Home Politics U.S. Deputy Defense Secretary: Conflict with China is neither what the U.S. wants nor inevitable
U.S. Deputy Defense Secretary: Conflict with China is neither what the U.S. wants nor inevitable

U.S. Deputy Defense Secretary: Conflict with China is neither what the U.S. wants nor inevitable

by YCPress

What signal did the Global Network reporter Hou Jiaxin release? On April 30, U.S. Deputy Defense Secretary Catherine Hicks said at a security forum that China’s challenges set the pace for most U.S. defense needs, according to the defense official’s website. Despite the concerns, diplomacy with China is important, and conflict with China is neither what the US wants nor is inevitable.

Hicks made the remarks while speaking online at the Aspen Security Forum, the source said. During this time, Hicks hyped the “challenges” posed by China and what the department is doing to address them, particularly in terms of innovation and modernization.

“Beijing has the economic, military and technological capabilities to challenge the international system and U.S. interests in it.” Hicks said China’s military capabilities are rapidly improving in many areas, strengthening joint operations capabilities and deploying increasingly sophisticated conventional systems, such as long-range precision missiles and integrated air defense systems.

In addition, Hicks said, China is also advancing its space and network capabilities. ‘China has a strong cyberattack capability, ‘ she speculated.

Despite the growing concerns, Mr Hicks said it was important to have open channels of communication and diplomacy with China, the sources said.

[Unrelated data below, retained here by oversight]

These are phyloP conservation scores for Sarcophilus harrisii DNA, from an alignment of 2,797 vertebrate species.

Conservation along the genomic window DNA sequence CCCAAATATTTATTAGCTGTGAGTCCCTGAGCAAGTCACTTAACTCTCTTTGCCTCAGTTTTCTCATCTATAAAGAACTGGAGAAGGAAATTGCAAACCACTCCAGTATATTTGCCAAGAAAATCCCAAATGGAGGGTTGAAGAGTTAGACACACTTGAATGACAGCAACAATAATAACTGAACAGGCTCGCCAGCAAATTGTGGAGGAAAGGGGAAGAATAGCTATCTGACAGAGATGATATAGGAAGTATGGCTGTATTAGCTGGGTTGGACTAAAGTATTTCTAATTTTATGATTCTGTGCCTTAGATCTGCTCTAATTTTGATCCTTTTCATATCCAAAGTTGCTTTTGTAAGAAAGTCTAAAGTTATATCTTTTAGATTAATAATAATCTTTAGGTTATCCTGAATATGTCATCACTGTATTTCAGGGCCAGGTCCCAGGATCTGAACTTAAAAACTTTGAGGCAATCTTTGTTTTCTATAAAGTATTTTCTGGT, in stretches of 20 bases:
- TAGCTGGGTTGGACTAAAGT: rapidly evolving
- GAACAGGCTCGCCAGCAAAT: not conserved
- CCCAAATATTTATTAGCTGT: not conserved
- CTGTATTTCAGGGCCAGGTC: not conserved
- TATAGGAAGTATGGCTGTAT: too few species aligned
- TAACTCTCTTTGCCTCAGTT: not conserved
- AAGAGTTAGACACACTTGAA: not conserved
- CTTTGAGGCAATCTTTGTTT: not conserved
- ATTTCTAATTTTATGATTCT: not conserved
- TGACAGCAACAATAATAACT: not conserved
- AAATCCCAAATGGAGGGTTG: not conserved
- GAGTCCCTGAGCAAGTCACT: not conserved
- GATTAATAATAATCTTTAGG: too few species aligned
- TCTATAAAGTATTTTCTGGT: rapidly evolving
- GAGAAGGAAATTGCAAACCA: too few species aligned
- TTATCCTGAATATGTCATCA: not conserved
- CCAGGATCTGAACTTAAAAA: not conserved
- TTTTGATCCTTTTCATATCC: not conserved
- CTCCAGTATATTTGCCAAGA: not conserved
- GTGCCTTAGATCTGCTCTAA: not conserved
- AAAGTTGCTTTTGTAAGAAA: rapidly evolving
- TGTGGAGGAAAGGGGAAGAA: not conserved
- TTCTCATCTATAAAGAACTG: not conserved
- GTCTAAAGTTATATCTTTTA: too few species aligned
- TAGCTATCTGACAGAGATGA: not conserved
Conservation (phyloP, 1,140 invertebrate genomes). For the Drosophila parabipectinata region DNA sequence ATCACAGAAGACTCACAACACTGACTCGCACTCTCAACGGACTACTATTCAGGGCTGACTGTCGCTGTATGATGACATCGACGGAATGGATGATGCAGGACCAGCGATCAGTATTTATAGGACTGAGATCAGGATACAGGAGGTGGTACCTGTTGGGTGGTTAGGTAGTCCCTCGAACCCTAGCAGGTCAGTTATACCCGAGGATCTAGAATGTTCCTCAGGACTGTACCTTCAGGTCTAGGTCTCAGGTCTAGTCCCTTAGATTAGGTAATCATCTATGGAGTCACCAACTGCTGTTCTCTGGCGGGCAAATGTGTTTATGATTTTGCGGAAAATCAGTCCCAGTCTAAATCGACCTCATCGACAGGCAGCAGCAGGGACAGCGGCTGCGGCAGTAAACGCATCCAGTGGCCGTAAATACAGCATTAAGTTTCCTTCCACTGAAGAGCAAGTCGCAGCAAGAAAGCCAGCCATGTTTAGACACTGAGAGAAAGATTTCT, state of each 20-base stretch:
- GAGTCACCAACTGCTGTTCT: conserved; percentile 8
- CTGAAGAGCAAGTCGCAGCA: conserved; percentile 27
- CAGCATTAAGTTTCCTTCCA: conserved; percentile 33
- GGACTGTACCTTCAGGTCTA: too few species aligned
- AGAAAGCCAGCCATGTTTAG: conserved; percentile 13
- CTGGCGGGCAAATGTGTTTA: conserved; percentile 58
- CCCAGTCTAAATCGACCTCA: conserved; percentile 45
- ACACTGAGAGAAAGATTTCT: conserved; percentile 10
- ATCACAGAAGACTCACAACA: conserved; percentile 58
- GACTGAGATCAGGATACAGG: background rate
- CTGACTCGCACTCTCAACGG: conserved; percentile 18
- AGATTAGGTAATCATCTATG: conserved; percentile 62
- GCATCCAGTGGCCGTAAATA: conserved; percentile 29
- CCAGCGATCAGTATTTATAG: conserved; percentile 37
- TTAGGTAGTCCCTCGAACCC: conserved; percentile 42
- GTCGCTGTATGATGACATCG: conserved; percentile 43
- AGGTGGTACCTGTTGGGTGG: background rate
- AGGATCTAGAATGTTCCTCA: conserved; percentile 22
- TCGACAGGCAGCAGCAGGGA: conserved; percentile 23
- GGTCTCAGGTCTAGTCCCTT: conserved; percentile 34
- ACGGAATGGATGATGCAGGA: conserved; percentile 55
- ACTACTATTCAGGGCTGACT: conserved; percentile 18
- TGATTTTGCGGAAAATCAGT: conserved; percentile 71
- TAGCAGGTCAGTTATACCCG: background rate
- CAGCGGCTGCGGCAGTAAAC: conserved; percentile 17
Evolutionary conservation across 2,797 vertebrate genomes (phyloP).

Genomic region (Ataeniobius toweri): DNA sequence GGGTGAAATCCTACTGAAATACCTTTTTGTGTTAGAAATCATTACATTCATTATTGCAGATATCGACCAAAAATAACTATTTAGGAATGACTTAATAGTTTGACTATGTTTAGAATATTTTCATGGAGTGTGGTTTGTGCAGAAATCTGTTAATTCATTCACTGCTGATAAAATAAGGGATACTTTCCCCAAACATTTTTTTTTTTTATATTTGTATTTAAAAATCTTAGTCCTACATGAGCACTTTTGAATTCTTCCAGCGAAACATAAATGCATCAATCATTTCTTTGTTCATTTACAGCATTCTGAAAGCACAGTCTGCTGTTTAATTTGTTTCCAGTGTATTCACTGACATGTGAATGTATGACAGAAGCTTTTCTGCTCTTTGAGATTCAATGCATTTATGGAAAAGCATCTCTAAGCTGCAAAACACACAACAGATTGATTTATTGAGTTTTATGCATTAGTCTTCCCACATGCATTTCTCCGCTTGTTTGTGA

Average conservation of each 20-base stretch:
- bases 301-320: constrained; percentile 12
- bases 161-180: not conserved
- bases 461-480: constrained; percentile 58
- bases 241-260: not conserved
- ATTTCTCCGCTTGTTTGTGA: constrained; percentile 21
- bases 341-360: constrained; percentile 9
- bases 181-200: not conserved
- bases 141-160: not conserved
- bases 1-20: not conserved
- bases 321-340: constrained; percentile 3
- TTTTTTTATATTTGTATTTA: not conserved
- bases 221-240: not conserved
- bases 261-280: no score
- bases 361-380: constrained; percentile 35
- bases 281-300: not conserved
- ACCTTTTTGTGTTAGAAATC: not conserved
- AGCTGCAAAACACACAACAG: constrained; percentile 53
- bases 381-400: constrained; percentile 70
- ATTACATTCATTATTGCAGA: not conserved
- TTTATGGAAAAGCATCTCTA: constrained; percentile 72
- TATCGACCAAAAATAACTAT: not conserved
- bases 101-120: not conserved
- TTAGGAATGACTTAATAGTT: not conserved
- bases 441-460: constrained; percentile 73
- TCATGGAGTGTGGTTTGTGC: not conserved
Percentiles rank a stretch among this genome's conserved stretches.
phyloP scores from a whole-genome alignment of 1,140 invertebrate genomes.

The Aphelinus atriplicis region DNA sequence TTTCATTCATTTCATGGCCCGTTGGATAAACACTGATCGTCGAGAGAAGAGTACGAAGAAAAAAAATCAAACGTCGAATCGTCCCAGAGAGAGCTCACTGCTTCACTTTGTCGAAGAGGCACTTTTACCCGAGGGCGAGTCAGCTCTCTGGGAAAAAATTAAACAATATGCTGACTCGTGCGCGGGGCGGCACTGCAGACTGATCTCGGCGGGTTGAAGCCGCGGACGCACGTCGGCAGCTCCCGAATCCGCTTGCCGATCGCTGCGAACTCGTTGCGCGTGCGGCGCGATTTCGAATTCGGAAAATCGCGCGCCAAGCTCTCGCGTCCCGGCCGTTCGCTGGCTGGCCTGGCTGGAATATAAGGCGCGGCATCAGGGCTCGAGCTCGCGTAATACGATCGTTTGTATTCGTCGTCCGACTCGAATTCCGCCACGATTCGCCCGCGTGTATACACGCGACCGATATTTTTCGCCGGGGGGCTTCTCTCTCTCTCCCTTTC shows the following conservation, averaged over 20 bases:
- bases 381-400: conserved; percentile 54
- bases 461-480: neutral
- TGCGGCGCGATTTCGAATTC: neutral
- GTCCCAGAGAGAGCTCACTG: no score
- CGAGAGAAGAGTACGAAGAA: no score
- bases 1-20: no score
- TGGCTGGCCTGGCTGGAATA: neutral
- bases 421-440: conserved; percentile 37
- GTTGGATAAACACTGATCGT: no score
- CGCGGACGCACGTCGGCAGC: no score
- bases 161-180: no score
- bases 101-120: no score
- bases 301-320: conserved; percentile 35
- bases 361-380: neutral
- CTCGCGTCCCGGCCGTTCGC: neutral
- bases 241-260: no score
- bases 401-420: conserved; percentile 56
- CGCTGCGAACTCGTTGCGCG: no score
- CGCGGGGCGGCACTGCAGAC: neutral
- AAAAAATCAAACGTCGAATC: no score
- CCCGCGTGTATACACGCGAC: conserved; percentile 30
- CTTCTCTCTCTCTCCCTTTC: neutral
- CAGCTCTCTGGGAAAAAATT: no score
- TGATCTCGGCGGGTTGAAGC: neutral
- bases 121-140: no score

“We expect the U.S. military to play a complementary role in diplomacy, the economy and other areas on a regular high.” Hicks said the pentagon’s core value in stopping China’s bad behavior lies in demonstrating its credible role and ability to deter Chinese aggression, “which would put us in the best position to avoid conflict.”

In Hicks’s view, allies and partners are important in what he calls “containing Chinese aggression.” Hicks said cooperation with Congress is also critical to ensuring that the U.S. Department of Defense receives the support it needs to “contain Chinese aggression.” “There is no doubt that China is a real and enduring challenge.”

The view that “conflict with China is not inevitable” seems to have some resemblance to what US President Joe Biden has said in recent days. Speaking at a joint session of Congress on April 28th, Biden said the United States, China and other countries are competing to win the 21st century, and he said the United States welcomes such competition rather than seeking conflict.

In response, Chinese Foreign Ministry spokesman Wang Wenbin said that China has always adhered to the path of peaceful development and has always been a builder of world peace, a contributor to global development and a defender of the international order. China is committed to developing a non-conflict, non-confrontational, mutual respect and win-win cooperation relationship with the United States, and to coming out of a new path of peaceful coexistence and win-win cooperation, while resolutely safeguarding its sovereignty, security and development interests.

Wang wenbin also mentioned that China is committed to making people happy. Some in the U.S. say China is, in the final analysis, a sign of a lack of self-confidence, because of the Zero Cold War and ideological bias. I hope the U.S. side will not have a “sour grape” mentality towards China, look at China’s development with a more peaceful and rational attitude, and show what a big country should look like.